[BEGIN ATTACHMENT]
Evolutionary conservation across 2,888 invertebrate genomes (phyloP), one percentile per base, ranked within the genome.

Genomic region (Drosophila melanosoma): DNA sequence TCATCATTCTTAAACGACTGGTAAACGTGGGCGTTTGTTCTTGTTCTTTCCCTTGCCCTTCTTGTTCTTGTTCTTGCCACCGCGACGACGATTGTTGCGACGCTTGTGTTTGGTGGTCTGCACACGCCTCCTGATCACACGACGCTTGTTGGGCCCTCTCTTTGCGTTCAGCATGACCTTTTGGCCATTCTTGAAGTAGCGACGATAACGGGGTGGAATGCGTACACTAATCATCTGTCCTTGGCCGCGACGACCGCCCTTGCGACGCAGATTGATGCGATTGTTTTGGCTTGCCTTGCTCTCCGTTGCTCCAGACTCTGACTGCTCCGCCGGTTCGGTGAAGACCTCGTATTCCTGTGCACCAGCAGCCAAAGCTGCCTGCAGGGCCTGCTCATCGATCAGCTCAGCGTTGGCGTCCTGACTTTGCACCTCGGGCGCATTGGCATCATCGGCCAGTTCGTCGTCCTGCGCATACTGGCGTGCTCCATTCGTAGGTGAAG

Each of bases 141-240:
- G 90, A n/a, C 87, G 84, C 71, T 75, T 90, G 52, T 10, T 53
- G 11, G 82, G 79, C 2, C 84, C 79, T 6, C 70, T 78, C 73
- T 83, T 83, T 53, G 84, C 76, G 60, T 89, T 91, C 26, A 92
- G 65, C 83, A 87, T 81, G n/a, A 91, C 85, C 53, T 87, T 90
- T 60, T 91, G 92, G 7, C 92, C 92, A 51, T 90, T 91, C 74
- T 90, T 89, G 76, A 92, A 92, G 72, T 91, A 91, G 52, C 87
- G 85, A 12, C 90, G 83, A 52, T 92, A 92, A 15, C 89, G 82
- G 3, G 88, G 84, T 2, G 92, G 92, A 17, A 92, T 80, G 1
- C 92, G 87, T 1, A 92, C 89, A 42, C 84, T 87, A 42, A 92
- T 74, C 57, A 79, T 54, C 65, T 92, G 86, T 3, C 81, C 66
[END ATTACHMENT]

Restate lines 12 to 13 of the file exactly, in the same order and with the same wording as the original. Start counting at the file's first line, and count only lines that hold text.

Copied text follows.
- C 92, G 87, T 1, A 92, C 89, A 42, C 84, T 87, A 42, A 92
- T 74, C 57, A 79, T 54, C 65, T 92, G 86, T 3, C 81, C 66